Thursday, May 21, 2009

Pug ugly

Oh, how I hate ebooks. Certainly the kindle is the greatest threat to publishing to come along in the past 100 years. Another problem is publishers: How can they produce a hardcover book that retails for $24.95 and turn around to let Amazon and the like sell it for $9.99. Publishers, in this case, are probably the greatest threat to publishing since ... well, the ebook.

I'm not sure why there is now a larger size ebook from kindle. It's bulkier and more expensive. It's plastic, beige and impersonal. You can take a paperback book to the beach without fear. Not so the the ebook: They hate sand and water, not to mention magnets, hot coffee, iced tea and a whole lot of other things. Drop a paperback in the tub and you are out $7.99;
drop an ebook in the tub and you are out $300.

I guess I simply don't understand the appeal of these mass-produced I like the feel of paper, the progression of turning pages, the typography, the drop caps and so much more.

I'm not the only one. A recent article in Wired puts it very succinctly. ebooks are just ugly.

go to:

1 comment:

Anonymous said...

I stumbled upon your site while searching for "hate eBooks". I don't hate eBooks (in fact, I own a Sony Reader), but I'm always trying to learn more from the people who do hate them.

I really hadn't thought about book specific typography until I read your post and the Wired article you gave the URL for. Don't get me wrong, I appreciate typography. I'd like to say I'm more aware of it than your average reader. And I care about it in my eBooks too. In fact, I've replaced the default font on my Sony Reader with some much more respectable ones, and I often format my eBooks with drop caps (yes, the Sony Reader can do drop caps and much more if the eBook itself is formatted to include them).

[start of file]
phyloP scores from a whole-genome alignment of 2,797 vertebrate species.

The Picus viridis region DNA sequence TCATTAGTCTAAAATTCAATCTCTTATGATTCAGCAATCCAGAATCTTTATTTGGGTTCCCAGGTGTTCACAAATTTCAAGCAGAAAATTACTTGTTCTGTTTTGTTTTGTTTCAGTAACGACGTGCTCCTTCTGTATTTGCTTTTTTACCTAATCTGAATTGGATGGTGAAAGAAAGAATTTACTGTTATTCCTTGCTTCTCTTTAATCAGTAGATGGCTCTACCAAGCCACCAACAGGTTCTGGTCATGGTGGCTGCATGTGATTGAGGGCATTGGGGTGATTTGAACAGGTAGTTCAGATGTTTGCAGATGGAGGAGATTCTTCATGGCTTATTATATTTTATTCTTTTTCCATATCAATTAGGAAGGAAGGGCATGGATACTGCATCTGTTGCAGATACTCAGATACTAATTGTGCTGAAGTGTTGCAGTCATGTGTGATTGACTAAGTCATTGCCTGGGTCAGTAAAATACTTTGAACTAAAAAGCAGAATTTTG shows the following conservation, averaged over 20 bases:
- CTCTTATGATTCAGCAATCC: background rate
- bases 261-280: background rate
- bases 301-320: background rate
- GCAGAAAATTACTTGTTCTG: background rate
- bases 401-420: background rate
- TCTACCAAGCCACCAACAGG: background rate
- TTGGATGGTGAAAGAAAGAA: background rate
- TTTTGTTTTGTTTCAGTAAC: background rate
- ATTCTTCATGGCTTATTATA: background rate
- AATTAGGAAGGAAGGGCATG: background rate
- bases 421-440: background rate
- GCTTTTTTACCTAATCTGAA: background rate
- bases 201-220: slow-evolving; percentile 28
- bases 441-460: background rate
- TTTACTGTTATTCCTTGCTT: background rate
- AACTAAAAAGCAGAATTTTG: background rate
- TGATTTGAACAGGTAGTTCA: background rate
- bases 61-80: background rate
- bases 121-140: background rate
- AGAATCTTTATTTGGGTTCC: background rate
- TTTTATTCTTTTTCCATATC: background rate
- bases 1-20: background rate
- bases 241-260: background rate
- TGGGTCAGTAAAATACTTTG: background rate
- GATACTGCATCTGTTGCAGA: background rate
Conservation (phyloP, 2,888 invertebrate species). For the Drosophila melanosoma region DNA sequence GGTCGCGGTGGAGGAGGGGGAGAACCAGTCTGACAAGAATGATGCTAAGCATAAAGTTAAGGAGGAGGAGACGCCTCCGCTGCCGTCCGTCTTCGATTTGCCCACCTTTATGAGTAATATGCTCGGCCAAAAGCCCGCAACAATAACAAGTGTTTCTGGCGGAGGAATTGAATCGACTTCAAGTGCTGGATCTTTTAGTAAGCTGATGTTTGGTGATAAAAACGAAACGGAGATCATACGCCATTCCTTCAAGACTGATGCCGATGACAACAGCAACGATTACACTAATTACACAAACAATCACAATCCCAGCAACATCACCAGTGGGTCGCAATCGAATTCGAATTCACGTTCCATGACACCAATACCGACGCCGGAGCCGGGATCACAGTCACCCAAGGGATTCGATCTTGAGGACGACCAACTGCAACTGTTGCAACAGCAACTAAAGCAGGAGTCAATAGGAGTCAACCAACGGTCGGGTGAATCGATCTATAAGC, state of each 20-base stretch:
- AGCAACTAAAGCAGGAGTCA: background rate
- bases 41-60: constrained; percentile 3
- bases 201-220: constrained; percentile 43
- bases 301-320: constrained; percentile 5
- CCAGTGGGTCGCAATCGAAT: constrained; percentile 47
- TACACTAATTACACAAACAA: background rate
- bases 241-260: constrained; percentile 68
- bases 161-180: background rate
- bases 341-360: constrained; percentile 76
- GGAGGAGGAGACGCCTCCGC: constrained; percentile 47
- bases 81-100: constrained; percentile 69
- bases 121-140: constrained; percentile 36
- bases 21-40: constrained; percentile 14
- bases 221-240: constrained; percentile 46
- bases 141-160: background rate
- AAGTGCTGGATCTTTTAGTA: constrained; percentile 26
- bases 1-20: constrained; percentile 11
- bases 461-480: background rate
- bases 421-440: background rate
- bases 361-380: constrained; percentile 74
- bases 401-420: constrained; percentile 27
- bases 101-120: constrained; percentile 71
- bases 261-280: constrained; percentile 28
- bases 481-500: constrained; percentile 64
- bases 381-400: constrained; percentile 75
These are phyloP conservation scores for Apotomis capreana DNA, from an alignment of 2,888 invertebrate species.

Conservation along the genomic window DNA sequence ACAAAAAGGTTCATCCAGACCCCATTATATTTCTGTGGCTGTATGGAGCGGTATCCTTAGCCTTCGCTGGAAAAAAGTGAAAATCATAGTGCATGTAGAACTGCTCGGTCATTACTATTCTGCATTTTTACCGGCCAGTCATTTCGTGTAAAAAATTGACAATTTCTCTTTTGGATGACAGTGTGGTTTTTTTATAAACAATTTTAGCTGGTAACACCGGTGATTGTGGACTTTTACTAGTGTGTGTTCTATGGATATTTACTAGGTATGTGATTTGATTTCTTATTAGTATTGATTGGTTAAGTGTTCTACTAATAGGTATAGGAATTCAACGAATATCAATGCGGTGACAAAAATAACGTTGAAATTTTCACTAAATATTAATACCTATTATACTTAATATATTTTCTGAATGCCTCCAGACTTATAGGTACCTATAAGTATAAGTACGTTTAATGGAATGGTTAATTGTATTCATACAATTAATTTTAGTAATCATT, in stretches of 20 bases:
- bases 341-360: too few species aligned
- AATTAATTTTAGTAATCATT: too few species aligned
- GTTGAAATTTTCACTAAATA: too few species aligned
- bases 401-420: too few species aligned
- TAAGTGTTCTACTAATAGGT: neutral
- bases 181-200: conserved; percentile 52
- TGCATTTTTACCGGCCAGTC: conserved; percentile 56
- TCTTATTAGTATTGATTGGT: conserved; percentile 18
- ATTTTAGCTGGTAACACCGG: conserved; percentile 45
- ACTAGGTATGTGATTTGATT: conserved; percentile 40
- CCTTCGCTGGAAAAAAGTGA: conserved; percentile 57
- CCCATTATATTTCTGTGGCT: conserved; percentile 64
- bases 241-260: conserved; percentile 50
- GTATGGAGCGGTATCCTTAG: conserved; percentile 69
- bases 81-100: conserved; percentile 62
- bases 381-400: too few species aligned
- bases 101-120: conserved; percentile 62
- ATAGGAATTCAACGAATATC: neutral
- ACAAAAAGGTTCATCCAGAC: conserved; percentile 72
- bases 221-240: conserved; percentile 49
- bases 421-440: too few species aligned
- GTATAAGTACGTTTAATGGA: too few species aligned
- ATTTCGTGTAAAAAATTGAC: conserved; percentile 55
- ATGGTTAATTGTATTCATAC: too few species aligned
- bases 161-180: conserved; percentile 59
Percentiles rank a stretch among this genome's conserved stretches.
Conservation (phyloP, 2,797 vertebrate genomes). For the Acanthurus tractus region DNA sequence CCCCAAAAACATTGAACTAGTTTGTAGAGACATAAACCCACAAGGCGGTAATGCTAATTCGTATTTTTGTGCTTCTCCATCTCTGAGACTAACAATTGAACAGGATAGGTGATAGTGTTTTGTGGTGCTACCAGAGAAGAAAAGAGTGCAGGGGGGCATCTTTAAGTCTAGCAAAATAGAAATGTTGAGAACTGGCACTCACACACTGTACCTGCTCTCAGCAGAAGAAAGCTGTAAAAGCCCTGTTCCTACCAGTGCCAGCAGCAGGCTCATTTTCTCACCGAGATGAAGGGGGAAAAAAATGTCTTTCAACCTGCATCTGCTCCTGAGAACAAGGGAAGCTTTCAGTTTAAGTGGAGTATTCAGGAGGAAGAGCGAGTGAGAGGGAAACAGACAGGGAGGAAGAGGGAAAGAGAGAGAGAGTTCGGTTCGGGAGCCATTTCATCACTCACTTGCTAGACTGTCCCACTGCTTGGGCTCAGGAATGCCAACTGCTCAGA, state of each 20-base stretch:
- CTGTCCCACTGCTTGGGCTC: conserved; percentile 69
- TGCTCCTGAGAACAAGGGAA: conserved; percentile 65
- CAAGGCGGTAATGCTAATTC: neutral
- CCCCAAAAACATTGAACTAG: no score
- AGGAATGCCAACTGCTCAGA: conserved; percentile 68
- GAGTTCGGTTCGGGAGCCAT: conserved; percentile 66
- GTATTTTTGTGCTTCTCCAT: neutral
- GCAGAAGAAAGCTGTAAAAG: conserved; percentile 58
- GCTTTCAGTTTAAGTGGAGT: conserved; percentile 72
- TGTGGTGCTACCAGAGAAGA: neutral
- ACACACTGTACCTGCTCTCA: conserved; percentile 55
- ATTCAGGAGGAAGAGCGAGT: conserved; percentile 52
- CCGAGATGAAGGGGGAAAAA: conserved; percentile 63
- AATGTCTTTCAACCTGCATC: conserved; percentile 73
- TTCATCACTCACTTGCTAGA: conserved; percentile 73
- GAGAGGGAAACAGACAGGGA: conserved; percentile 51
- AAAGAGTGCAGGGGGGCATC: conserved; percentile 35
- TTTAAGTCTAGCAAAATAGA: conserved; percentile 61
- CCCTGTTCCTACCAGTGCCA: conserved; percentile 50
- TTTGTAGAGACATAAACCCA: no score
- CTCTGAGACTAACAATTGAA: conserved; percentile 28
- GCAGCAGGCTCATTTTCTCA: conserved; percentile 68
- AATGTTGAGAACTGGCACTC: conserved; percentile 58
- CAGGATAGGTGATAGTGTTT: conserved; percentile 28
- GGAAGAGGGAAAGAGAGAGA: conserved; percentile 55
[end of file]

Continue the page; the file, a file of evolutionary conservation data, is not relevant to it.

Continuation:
I'll point out that a few publishers ARE finally realizing that most good eBook devices do support custom fonts, drop caps, in-line images, and more (I'm not sure how much of this Kindle supports... it's an inferior device). The Lord Of The Rings trilogy was just released in various eBook formats, and it appears to have been lovingly designed and formatted to take advantage of the medium instead of just being a text dump.

I have to STRONGLY disagree that eBooks are the greatest threat to publishing. ANYTHING that gets more people to read is a good thing. As long as what they're reading is good, a bland (yet serif and proportionally spaced) font should be the least of our worries.

Also, note that Amazon's $9.99 price point isn't the publisher's doing, but Amazon's. They're subsidizing prices at a loss to get an edge over other hardware manufacturers and eBook stores. Regardless, eBooks SHOULD be much cheaper; there are no manufacturing, shipping, storage, or retail costs.

Thanks for the post and Wired link.